You know what this toolkit needs? More explosions.
As I noted in my prior post about Disney/Marvel’s partnership with YouTube to facilitate the creation of Avengers remix videos, it appears the available clips are changing daily, thankfully offering more character-driven clips. When I made the video below (full disclosure, I made this in about 5-10 min, not my finest or most contemplative work), a solid 37.5% of the available clips were all explosions, and another 40% featured men doing things to cause explosions and/or attempting to evade said explosions. It immediately gave me flashbacks to the Battlestar Galactica videomaker toolkit, which also heavily favored things exploding/careening through space:
I’m always interested in how the clips included these “authorized” video remix toolkits suggest appropriate uses/creative directions, or which sorts of fan narratives they pointedly constrict. My aim with this video was to reflect on those decisions:
I fully intended to go back in and spend some time making a proper video, as opposed to this dashed-off, knee-jerk response. I hope others do the same, prodding at the boundaries of what can or can’t be created, the argumentative capacity of the toolkit, and which strains of remix culture are encouraged or elided (fan vids? parodies? slash? fake trailers? etc.),
To give you a sense of the editing/remixing interface:
I didn’t take full advantage off the capabilities here, as the goal was to create something quick-and-dirty that might still be contemplative about my gut response to this gesture from Marvel and Disney. The song I selected, “Shake the Ground” by Cherri Bomb, was notably the only offering performed by women, but more importantly it struck the tone that I wanted. Lyrically, I think it actually works fairly well as a commentary on how these “legit” fan video initiatives have a tendency to leave pre-existing vidding practices unacknowledged, or shift the form’s logics back towards the promotional visual language that the industry is comfortable with. Quoth the chorus:
I won’t do what I’m told
I will wear you break you down, take you down
Shake the ground
Your dark sun leaves me cold
I will burn it out, wear you down
Shake the ground
The image I kept coming back to, and loop repeatedly at one point, is that of a woman being hurled against a cafe table. The image is quite clearly about the impact of the explosion on this woman’s body, and I suppose I wanted to ruminate on the “impact” of these video remix outreach efforts on female fans and vidders in particular. The shots of Black Widow at the end hopefully also speak to this, moving from a look of horror, to fighting back, and ultimately a reclamation of the explosion.
I also wanted to use the toolkit in an unintended or unexpected way (cutting to black before the song concludes, rhythmic repetition of images, and so on). Given more time, I think that making metavids about the limitations of various remix video toolkits offered by the industry could function as a wonderful running commentary on how these sanctioned initiatives are (or aren’t) slowly beginning to engaging with pre-existing fan video practices and aesthetics. Likewise, I like the idea of speaking back to those developing these spaces through the form itself.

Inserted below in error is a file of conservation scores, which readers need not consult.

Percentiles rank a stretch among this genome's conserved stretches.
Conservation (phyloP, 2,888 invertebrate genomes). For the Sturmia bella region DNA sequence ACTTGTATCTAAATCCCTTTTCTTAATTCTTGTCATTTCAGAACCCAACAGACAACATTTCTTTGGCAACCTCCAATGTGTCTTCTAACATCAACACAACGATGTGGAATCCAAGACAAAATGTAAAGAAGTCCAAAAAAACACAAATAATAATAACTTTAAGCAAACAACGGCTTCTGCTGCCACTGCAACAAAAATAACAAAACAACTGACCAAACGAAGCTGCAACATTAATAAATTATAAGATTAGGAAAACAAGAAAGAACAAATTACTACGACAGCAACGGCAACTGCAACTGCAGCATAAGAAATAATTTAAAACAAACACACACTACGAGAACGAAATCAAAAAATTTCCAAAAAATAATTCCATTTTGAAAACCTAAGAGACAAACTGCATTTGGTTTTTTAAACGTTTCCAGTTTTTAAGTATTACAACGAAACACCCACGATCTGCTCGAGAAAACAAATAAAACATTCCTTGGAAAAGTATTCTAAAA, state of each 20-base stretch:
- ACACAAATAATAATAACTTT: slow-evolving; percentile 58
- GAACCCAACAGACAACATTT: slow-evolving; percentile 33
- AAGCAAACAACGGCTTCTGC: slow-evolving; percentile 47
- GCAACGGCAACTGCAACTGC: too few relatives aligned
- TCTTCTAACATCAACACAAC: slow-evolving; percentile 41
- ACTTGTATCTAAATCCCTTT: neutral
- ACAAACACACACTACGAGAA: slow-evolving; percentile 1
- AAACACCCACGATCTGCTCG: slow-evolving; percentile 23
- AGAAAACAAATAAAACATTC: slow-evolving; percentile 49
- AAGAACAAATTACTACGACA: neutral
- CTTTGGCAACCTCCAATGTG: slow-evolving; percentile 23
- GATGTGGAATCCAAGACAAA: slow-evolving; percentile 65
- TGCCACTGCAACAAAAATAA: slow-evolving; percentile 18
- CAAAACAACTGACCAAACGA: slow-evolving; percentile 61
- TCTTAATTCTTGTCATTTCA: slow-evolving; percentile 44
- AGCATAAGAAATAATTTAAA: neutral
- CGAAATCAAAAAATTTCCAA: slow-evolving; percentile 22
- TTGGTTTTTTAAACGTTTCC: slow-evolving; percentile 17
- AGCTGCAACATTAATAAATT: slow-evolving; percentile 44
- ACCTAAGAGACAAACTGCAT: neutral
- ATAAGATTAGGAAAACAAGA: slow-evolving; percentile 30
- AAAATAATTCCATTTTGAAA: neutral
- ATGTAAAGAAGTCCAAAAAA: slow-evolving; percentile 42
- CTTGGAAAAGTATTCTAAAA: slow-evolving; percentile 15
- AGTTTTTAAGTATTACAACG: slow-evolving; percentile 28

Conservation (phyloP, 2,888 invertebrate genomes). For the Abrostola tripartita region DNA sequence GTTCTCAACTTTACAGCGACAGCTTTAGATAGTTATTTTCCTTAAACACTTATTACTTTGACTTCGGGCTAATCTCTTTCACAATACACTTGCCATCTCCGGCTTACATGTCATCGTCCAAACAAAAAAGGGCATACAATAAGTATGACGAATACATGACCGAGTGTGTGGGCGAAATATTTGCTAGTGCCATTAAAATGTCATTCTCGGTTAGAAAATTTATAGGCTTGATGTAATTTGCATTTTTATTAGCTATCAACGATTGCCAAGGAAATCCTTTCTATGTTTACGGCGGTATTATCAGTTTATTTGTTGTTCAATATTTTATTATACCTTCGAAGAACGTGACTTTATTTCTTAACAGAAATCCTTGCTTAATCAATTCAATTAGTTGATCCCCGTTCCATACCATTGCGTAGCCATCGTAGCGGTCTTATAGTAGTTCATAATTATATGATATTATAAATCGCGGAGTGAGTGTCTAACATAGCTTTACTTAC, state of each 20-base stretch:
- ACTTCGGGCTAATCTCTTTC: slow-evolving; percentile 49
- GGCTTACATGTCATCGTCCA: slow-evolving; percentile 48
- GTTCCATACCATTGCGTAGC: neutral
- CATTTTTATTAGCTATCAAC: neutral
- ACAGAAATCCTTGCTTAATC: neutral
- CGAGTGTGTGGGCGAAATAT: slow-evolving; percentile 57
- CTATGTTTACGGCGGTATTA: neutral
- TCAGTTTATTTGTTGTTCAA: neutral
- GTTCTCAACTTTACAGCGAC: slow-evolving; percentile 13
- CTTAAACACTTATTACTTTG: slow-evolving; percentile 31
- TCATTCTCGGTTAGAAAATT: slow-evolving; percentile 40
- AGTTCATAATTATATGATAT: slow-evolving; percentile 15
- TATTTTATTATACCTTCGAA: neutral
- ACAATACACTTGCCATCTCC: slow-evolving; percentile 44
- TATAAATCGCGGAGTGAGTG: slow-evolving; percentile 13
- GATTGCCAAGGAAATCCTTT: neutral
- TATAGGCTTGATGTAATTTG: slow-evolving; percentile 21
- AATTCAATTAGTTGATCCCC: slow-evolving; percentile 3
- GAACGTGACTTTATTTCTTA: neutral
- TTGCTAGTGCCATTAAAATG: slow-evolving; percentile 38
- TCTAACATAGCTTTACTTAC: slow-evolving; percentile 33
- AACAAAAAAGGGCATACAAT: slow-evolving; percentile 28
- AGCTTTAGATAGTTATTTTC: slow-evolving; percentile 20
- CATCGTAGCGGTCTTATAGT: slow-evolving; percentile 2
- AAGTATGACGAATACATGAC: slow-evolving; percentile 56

Finally, I must point everyone to the wonderful current issue of Transformative Works and Cultures, edited by Francesca Coppa and Julie Levin Russo, on Fan/Remix Video. It’s a great starting point for thinking through these industrial efforts towards authorized forms of remixing. In particular, I had Kathleen Ann Williams’ article, “Fake and fan film trailers as incarnations of audience anticipation and desire,” in mind while playing around with the Avengers toolkit. To pull from her conclusion:
“Although trailers are often thought of as advertising an end product, these [fan] trailers function beyond the realm of the advertisement and instead suggest that the trailer lasts beyond the release of the feature, not only as an artifact but as a cultural object that can be integrated into new spaces and as a form in which to enact desires for future texts.”
I’ll be curious to see how I respond to the aural and visual elements of my video when I see the film theatrically this weekend- I somehow doubt I’ll look at that women hitting the cafe table the same way. The temporal experience of creating the video from promotional materials prior to being granted their narrative context is also interesting, as the videos fans are creating this week are inevitably about the the expectations and desires that have been strategically cultivated by promotional paratexts, inverting the conventional production and reception process for fan vids.
Are you planning on making anything with the Avengers video remix toolkit? If so, please let me know, I’d be curious to hear about others’ experiences.Tags: comics, fan vids, gender